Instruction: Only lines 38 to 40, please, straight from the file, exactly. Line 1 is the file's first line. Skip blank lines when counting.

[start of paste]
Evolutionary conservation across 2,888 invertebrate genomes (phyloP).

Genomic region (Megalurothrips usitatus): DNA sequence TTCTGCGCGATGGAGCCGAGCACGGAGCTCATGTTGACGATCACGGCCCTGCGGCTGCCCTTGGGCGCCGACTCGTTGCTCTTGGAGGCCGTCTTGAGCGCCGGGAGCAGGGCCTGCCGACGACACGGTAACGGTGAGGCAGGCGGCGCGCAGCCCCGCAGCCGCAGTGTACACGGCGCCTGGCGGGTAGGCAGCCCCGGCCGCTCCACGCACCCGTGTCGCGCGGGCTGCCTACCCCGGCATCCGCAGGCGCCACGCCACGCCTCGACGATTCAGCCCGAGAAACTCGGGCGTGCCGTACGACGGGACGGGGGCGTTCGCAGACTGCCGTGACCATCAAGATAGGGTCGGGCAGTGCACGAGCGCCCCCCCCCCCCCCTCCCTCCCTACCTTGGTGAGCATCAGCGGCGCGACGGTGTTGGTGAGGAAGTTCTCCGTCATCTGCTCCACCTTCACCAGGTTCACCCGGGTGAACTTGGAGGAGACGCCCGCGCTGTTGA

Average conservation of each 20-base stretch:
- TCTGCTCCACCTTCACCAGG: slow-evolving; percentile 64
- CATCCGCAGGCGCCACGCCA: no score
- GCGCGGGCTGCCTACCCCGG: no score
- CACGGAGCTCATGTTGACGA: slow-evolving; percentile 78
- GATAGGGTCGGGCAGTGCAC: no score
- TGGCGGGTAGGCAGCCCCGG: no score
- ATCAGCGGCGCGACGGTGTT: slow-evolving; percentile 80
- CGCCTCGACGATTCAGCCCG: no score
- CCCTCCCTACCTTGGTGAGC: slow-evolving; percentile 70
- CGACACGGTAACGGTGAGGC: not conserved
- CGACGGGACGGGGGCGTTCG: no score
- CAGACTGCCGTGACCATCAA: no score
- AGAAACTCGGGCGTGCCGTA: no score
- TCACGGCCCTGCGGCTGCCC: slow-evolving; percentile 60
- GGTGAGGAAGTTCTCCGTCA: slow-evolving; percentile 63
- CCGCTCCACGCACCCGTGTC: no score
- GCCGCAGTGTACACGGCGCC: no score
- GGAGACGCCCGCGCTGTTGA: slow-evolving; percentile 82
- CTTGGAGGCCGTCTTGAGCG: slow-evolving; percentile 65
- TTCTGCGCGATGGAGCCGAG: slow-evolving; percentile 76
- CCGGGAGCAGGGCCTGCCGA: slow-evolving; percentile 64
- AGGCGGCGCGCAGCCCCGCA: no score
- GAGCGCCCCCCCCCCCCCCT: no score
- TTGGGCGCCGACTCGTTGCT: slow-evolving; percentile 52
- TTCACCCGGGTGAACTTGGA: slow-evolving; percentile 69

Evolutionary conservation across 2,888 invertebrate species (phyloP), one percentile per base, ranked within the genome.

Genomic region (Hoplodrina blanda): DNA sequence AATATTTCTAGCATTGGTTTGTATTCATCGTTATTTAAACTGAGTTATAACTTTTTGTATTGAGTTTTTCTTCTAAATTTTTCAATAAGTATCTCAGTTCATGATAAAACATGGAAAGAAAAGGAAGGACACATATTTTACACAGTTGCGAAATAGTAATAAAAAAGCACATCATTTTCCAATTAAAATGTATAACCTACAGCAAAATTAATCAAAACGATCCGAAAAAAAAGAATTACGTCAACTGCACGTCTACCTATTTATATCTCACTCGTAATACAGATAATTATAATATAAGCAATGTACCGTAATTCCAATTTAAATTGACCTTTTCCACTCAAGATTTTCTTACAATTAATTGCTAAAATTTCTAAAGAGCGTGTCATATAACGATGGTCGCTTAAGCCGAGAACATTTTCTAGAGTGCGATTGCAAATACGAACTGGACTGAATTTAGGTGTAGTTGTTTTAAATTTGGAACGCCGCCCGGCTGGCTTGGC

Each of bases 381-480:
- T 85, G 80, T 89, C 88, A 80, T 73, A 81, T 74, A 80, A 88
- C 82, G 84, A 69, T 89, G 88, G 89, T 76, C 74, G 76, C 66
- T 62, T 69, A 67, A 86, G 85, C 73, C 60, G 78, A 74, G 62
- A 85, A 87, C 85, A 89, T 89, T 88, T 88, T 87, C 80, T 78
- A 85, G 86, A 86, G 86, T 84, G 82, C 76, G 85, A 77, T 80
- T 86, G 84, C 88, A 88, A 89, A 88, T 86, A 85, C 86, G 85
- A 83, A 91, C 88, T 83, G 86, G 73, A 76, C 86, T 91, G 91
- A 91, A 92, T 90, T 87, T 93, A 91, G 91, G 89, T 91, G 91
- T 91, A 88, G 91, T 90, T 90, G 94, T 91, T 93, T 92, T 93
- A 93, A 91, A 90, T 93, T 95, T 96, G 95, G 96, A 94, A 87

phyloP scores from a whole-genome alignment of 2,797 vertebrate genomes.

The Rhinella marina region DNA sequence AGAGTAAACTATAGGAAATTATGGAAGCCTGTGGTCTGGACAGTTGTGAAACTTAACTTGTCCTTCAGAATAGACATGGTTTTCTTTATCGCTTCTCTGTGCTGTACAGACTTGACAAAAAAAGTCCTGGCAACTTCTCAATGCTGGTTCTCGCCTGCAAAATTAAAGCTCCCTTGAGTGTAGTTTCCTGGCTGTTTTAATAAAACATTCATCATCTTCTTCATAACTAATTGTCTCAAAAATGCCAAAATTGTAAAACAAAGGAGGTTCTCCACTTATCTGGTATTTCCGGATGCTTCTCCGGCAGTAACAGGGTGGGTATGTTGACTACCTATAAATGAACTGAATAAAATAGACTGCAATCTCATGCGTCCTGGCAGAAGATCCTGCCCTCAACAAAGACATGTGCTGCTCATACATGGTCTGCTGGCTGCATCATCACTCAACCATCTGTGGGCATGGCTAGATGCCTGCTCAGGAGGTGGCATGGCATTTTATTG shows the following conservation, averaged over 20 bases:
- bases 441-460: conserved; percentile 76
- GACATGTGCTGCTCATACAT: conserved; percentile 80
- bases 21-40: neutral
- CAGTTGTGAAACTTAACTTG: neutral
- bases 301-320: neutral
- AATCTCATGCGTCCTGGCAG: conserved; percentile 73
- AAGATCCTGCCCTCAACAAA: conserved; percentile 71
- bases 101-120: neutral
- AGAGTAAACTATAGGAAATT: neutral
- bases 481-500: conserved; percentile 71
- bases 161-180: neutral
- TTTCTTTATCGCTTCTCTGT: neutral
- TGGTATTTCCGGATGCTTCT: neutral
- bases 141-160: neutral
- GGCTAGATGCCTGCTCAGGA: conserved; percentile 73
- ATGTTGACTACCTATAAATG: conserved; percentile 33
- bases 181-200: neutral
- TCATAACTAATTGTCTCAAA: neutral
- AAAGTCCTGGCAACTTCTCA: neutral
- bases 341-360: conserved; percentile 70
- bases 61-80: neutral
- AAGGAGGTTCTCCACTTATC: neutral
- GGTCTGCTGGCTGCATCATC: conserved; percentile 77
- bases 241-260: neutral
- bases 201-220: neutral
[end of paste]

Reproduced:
- A 83, A 91, C 88, T 83, G 86, G 73, A 76, C 86, T 91, G 91
- A 91, A 92, T 90, T 87, T 93, A 91, G 91, G 89, T 91, G 91
- T 91, A 88, G 91, T 90, T 90, G 94, T 91, T 93, T 92, T 93